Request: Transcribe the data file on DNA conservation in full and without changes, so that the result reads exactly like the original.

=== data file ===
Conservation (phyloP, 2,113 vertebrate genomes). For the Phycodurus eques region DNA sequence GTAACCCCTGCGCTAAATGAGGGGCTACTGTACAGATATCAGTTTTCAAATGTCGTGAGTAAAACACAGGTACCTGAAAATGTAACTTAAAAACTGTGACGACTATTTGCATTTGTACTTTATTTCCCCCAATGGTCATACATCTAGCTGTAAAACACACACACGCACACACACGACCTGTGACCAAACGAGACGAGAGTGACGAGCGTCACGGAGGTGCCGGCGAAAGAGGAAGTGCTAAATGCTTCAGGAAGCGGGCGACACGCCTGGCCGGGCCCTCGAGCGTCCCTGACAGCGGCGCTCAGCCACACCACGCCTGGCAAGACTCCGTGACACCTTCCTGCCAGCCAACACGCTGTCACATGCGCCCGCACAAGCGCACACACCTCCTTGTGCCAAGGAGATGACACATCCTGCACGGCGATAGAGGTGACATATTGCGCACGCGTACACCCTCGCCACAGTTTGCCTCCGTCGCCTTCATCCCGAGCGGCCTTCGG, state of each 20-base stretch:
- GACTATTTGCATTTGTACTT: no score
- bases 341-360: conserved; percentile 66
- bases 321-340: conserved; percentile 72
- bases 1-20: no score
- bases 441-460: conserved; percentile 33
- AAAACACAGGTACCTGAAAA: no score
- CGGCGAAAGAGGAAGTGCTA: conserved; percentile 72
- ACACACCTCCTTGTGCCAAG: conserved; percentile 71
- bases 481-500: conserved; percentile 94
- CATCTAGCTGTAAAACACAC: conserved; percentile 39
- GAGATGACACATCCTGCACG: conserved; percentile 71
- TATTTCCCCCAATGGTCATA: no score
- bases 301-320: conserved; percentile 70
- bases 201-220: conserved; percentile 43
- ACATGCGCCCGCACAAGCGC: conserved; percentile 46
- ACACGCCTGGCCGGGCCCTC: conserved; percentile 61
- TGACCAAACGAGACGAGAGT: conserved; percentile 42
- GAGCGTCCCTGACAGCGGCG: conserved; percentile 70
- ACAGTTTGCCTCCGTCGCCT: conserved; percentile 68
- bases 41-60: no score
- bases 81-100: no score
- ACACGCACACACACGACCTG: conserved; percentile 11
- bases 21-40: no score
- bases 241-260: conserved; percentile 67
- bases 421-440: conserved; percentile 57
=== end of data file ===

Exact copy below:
Conservation (phyloP, 2,113 vertebrate genomes). For the Phycodurus eques region DNA sequence GTAACCCCTGCGCTAAATGAGGGGCTACTGTACAGATATCAGTTTTCAAATGTCGTGAGTAAAACACAGGTACCTGAAAATGTAACTTAAAAACTGTGACGACTATTTGCATTTGTACTTTATTTCCCCCAATGGTCATACATCTAGCTGTAAAACACACACACGCACACACACGACCTGTGACCAAACGAGACGAGAGTGACGAGCGTCACGGAGGTGCCGGCGAAAGAGGAAGTGCTAAATGCTTCAGGAAGCGGGCGACACGCCTGGCCGGGCCCTCGAGCGTCCCTGACAGCGGCGCTCAGCCACACCACGCCTGGCAAGACTCCGTGACACCTTCCTGCCAGCCAACACGCTGTCACATGCGCCCGCACAAGCGCACACACCTCCTTGTGCCAAGGAGATGACACATCCTGCACGGCGATAGAGGTGACATATTGCGCACGCGTACACCCTCGCCACAGTTTGCCTCCGTCGCCTTCATCCCGAGCGGCCTTCGG, state of each 20-base stretch:
- GACTATTTGCATTTGTACTT: no score
- bases 341-360: conserved; percentile 66
- bases 321-340: conserved; percentile 72
- bases 1-20: no score
- bases 441-460: conserved; percentile 33
- AAAACACAGGTACCTGAAAA: no score
- CGGCGAAAGAGGAAGTGCTA: conserved; percentile 72
- ACACACCTCCTTGTGCCAAG: conserved; percentile 71
- bases 481-500: conserved; percentile 94
- CATCTAGCTGTAAAACACAC: conserved; percentile 39
- GAGATGACACATCCTGCACG: conserved; percentile 71
- TATTTCCCCCAATGGTCATA: no score
- bases 301-320: conserved; percentile 70
- bases 201-220: conserved; percentile 43
- ACATGCGCCCGCACAAGCGC: conserved; percentile 46
- ACACGCCTGGCCGGGCCCTC: conserved; percentile 61
- TGACCAAACGAGACGAGAGT: conserved; percentile 42
- GAGCGTCCCTGACAGCGGCG: conserved; percentile 70
- ACAGTTTGCCTCCGTCGCCT: conserved; percentile 68
- bases 41-60: no score
- bases 81-100: no score
- ACACGCACACACACGACCTG: conserved; percentile 11
- bases 21-40: no score
- bases 241-260: conserved; percentile 67
- bases 421-440: conserved; percentile 57